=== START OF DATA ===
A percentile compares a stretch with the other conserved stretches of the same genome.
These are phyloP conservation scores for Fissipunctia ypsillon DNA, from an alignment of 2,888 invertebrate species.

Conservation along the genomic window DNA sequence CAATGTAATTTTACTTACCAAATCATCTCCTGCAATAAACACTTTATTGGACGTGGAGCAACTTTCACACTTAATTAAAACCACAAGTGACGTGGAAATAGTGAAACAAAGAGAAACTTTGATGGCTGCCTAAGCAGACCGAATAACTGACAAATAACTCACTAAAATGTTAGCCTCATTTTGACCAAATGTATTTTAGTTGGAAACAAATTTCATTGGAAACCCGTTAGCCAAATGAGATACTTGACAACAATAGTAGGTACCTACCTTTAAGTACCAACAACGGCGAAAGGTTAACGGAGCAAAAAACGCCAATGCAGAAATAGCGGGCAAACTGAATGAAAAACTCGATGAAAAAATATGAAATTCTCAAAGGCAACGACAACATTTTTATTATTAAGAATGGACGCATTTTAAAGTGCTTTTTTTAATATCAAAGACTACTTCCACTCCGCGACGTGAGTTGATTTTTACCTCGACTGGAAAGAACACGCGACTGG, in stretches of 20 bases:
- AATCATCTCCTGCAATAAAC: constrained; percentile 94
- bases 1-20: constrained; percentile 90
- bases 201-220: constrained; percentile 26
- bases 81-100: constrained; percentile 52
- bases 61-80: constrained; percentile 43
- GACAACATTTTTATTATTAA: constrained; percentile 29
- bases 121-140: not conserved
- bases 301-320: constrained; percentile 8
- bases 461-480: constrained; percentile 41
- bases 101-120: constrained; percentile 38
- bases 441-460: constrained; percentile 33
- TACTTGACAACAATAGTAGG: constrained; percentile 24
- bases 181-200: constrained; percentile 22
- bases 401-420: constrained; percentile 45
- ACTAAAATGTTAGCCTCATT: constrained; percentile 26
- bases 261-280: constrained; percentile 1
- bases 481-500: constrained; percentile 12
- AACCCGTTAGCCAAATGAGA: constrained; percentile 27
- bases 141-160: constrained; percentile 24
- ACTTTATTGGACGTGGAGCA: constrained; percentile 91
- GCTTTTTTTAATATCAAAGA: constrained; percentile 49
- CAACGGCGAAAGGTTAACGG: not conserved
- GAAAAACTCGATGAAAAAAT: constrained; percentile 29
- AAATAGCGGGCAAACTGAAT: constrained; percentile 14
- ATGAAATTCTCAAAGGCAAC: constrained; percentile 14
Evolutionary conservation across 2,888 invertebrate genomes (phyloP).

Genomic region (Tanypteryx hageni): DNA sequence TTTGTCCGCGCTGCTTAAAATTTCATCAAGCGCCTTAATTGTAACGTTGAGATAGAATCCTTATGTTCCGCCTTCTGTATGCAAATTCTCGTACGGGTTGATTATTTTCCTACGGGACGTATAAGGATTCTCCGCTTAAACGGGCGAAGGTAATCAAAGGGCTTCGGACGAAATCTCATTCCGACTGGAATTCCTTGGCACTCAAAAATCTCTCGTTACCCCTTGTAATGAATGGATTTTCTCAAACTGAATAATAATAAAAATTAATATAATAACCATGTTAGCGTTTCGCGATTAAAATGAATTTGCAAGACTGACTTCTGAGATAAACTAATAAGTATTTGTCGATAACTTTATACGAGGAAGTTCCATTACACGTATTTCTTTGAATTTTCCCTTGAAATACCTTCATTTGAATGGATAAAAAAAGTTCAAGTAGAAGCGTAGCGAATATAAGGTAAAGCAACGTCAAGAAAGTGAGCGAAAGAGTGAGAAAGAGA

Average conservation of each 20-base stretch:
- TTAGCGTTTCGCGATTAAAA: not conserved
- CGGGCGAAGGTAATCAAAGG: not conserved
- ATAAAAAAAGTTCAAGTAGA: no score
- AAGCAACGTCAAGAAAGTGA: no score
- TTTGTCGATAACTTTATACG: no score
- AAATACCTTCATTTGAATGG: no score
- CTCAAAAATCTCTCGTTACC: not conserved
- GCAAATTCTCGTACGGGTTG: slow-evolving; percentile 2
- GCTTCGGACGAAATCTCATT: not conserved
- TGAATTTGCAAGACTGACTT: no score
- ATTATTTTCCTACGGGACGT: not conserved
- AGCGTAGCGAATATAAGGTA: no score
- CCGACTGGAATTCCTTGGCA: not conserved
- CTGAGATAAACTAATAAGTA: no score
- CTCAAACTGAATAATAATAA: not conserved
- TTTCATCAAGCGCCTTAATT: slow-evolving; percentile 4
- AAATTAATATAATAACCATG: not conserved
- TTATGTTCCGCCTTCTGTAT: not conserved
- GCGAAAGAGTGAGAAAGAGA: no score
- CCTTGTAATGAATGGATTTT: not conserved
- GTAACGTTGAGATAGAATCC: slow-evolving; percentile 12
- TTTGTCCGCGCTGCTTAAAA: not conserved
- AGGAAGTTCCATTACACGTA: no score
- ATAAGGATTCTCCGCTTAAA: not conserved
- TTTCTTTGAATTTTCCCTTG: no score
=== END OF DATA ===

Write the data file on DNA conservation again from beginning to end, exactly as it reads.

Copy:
A percentile compares a stretch with the other conserved stretches of the same genome.
These are phyloP conservation scores for Fissipunctia ypsillon DNA, from an alignment of 2,888 invertebrate species.

Conservation along the genomic window DNA sequence CAATGTAATTTTACTTACCAAATCATCTCCTGCAATAAACACTTTATTGGACGTGGAGCAACTTTCACACTTAATTAAAACCACAAGTGACGTGGAAATAGTGAAACAAAGAGAAACTTTGATGGCTGCCTAAGCAGACCGAATAACTGACAAATAACTCACTAAAATGTTAGCCTCATTTTGACCAAATGTATTTTAGTTGGAAACAAATTTCATTGGAAACCCGTTAGCCAAATGAGATACTTGACAACAATAGTAGGTACCTACCTTTAAGTACCAACAACGGCGAAAGGTTAACGGAGCAAAAAACGCCAATGCAGAAATAGCGGGCAAACTGAATGAAAAACTCGATGAAAAAATATGAAATTCTCAAAGGCAACGACAACATTTTTATTATTAAGAATGGACGCATTTTAAAGTGCTTTTTTTAATATCAAAGACTACTTCCACTCCGCGACGTGAGTTGATTTTTACCTCGACTGGAAAGAACACGCGACTGG, in stretches of 20 bases:
- AATCATCTCCTGCAATAAAC: constrained; percentile 94
- bases 1-20: constrained; percentile 90
- bases 201-220: constrained; percentile 26
- bases 81-100: constrained; percentile 52
- bases 61-80: constrained; percentile 43
- GACAACATTTTTATTATTAA: constrained; percentile 29
- bases 121-140: not conserved
- bases 301-320: constrained; percentile 8
- bases 461-480: constrained; percentile 41
- bases 101-120: constrained; percentile 38
- bases 441-460: constrained; percentile 33
- TACTTGACAACAATAGTAGG: constrained; percentile 24
- bases 181-200: constrained; percentile 22
- bases 401-420: constrained; percentile 45
- ACTAAAATGTTAGCCTCATT: constrained; percentile 26
- bases 261-280: constrained; percentile 1
- bases 481-500: constrained; percentile 12
- AACCCGTTAGCCAAATGAGA: constrained; percentile 27
- bases 141-160: constrained; percentile 24
- ACTTTATTGGACGTGGAGCA: constrained; percentile 91
- GCTTTTTTTAATATCAAAGA: constrained; percentile 49
- CAACGGCGAAAGGTTAACGG: not conserved
- GAAAAACTCGATGAAAAAAT: constrained; percentile 29
- AAATAGCGGGCAAACTGAAT: constrained; percentile 14
- ATGAAATTCTCAAAGGCAAC: constrained; percentile 14
Evolutionary conservation across 2,888 invertebrate genomes (phyloP).

Genomic region (Tanypteryx hageni): DNA sequence TTTGTCCGCGCTGCTTAAAATTTCATCAAGCGCCTTAATTGTAACGTTGAGATAGAATCCTTATGTTCCGCCTTCTGTATGCAAATTCTCGTACGGGTTGATTATTTTCCTACGGGACGTATAAGGATTCTCCGCTTAAACGGGCGAAGGTAATCAAAGGGCTTCGGACGAAATCTCATTCCGACTGGAATTCCTTGGCACTCAAAAATCTCTCGTTACCCCTTGTAATGAATGGATTTTCTCAAACTGAATAATAATAAAAATTAATATAATAACCATGTTAGCGTTTCGCGATTAAAATGAATTTGCAAGACTGACTTCTGAGATAAACTAATAAGTATTTGTCGATAACTTTATACGAGGAAGTTCCATTACACGTATTTCTTTGAATTTTCCCTTGAAATACCTTCATTTGAATGGATAAAAAAAGTTCAAGTAGAAGCGTAGCGAATATAAGGTAAAGCAACGTCAAGAAAGTGAGCGAAAGAGTGAGAAAGAGA

Average conservation of each 20-base stretch:
- TTAGCGTTTCGCGATTAAAA: not conserved
- CGGGCGAAGGTAATCAAAGG: not conserved
- ATAAAAAAAGTTCAAGTAGA: no score
- AAGCAACGTCAAGAAAGTGA: no score
- TTTGTCGATAACTTTATACG: no score
- AAATACCTTCATTTGAATGG: no score
- CTCAAAAATCTCTCGTTACC: not conserved
- GCAAATTCTCGTACGGGTTG: slow-evolving; percentile 2
- GCTTCGGACGAAATCTCATT: not conserved
- TGAATTTGCAAGACTGACTT: no score
- ATTATTTTCCTACGGGACGT: not conserved
- AGCGTAGCGAATATAAGGTA: no score
- CCGACTGGAATTCCTTGGCA: not conserved
- CTGAGATAAACTAATAAGTA: no score
- CTCAAACTGAATAATAATAA: not conserved
- TTTCATCAAGCGCCTTAATT: slow-evolving; percentile 4
- AAATTAATATAATAACCATG: not conserved
- TTATGTTCCGCCTTCTGTAT: not conserved
- GCGAAAGAGTGAGAAAGAGA: no score
- CCTTGTAATGAATGGATTTT: not conserved
- GTAACGTTGAGATAGAATCC: slow-evolving; percentile 12
- TTTGTCCGCGCTGCTTAAAA: not conserved
- AGGAAGTTCCATTACACGTA: no score
- ATAAGGATTCTCCGCTTAAA: not conserved
- TTTCTTTGAATTTTCCCTTG: no score